Concerns have been raised that collaboration projects at universities are at risk of falling apart due to the UK’s withdrawal from the EU.
Sally Hunt, generally secretary of the University and College Union (UCU), told The Independent: “Without a deal, funding streams will be at risk and any longer term planning will take place without our involvement”, after Dominic Raab disclosed the government’s contingency plan in the event of a no-deal Brexit.
“This risks leaving research projects and collaborations on hold or collapsing all together”.
She warned Brexit is the “biggest challenge facing higher education”.
Since February, the EU’s Horizon 2020 research programme revealed a 24.22% drop in funding provided to UK higher education. Universities UK, a pressure group representing British universities, said research funding had lost £121 million.
Critics have argued the “prolonged uncertainty” caused by Theresa May’s negotiations has heightened fears of academics.
Mrs Hunt capitalised on this point providing evidence to show that 17% of EU staff in UK universities have quit following the Brexit vote.
She continued: “We probably did not expect to find ourselves in a situation almost two years later where those who pushed hardest for Brexit have abdicated any responsibility for dealing with its difficulties and there is now talk of a ‘no-deal Brexit’”.
“A no-deal Brexit would also mean freedom of movement would no longer apply, leaving EU staff and students in the lurch”.
The Independent has highlighted more than 2,300 EU academics based in UK universities have resigned, a 10% rise in the 2,130 resignations seen in 2015-16. A YouGov poll, carried out by UCU before the triggering of Article 50, showed three-quarters of EU academics considered leaving their posts, leaving UK higher education.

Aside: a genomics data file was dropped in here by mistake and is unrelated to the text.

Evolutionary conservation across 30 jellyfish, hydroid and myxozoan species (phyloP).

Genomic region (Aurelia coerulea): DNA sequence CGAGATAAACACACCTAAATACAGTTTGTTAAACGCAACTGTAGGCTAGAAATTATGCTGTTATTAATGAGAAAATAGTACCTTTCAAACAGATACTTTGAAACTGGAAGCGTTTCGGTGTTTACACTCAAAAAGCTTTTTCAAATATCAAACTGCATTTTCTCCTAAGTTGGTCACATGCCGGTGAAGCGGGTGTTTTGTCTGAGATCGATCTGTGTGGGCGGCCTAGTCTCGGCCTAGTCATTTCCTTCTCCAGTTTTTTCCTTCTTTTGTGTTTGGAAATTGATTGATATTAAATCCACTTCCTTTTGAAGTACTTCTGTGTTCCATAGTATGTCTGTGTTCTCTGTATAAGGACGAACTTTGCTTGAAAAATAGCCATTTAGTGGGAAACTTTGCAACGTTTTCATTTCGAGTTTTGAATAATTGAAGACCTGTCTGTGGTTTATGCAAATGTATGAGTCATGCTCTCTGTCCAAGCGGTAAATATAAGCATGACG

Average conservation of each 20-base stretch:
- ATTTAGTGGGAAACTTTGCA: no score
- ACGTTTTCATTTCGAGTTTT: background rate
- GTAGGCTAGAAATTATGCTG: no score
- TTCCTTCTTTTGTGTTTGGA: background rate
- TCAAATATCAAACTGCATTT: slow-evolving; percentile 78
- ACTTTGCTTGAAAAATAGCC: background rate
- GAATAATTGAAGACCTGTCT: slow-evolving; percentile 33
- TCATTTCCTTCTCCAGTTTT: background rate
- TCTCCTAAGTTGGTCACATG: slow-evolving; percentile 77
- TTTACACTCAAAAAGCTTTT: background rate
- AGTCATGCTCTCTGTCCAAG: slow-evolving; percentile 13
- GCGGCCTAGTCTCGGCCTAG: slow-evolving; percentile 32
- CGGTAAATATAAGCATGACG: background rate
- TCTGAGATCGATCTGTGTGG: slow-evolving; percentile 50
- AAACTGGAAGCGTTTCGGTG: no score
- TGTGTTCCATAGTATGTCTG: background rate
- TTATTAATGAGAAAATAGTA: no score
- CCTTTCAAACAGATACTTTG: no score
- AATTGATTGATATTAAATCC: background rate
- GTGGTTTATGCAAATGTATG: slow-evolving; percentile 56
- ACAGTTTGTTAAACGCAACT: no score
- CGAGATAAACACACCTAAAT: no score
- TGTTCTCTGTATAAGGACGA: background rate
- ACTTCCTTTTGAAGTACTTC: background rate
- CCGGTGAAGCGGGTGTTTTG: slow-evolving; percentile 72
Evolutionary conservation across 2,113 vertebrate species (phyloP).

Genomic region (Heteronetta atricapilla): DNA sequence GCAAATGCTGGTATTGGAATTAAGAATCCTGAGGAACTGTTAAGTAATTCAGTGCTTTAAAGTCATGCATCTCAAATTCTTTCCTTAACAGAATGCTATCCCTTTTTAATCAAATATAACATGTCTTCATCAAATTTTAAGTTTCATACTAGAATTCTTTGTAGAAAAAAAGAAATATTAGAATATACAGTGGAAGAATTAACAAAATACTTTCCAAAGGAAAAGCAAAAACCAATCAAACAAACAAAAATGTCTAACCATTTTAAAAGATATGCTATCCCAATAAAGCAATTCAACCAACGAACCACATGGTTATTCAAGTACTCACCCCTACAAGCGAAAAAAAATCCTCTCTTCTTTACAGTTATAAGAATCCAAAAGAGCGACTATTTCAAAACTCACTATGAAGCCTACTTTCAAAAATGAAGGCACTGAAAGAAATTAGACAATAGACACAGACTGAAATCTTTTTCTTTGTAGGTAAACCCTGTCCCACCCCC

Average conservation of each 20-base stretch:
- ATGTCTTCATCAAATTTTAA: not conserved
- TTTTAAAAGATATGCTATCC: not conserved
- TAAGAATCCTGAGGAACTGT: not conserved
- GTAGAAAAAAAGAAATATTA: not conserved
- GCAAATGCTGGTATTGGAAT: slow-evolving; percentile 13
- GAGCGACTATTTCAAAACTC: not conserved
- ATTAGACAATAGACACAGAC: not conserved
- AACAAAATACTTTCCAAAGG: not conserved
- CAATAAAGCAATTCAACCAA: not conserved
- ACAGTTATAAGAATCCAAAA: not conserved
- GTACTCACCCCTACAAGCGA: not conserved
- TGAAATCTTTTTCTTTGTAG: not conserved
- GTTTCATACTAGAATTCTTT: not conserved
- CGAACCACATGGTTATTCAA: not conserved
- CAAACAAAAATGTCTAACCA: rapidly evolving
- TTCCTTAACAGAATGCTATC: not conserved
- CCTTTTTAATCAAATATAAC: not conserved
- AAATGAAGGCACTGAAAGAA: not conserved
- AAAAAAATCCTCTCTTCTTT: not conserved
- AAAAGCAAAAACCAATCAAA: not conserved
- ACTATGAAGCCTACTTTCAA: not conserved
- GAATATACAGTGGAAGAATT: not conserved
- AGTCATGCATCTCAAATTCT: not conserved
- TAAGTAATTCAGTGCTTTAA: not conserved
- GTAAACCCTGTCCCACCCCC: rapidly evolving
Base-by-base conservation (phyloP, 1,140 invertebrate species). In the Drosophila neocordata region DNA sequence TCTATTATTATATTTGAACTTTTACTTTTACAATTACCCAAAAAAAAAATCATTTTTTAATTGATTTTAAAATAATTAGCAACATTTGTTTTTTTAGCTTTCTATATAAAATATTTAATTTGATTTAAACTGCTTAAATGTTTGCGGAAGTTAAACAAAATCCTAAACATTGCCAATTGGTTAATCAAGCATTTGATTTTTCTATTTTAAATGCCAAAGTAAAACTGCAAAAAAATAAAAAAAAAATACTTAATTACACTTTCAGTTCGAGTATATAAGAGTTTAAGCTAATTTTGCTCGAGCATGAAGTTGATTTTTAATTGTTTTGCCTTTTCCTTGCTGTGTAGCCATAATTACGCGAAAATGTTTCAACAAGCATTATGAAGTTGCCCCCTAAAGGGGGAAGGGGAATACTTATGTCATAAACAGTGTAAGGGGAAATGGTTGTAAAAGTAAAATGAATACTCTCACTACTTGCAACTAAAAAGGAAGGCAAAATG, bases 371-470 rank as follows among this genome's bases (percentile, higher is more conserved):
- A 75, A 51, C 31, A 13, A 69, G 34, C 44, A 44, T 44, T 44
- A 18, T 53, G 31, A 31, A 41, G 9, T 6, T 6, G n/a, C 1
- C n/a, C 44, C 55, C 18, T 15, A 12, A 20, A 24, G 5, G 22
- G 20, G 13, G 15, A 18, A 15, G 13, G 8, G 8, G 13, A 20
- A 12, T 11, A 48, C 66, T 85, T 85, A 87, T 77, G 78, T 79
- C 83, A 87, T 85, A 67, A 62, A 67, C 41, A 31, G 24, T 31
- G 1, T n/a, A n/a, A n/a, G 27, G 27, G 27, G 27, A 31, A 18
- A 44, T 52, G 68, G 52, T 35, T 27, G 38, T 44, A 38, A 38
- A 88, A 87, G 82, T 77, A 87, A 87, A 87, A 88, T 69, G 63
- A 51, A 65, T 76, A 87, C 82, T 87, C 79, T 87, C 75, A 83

Additionally, a freedom of information request by the Liberal Democrats to 105 universities found the University of Oxford saw 230 departures – the most number of departures than any other institution.
However, the university emphasised its recruitment of EU staff were similar to the amount of staff leaving.
Reiterating this point, a spokesman for the University of Oxford said: “The status of colleagues from other parts of the EU has been a major concern for the university and we have called for clear commitments on this issue to reassure staff and students who are already here or hoping to join us.
“The recent joint report on Brexit negotiations confirmed the rights of academics and other staff currently in the UK but the university will continue to call for a free flow of academic talent to and from the EU in the final Brexit settlement.”
Westminster has guaranteed funding will continue until the end of the decade for research projects, with Theresa May stating the government’s willingness to produce “an appropriate contribution” to the next round of funding, lasting from 2021-27, estimated to be a minimum of €1.3 billion, in exchange for a “suitable level of influence”.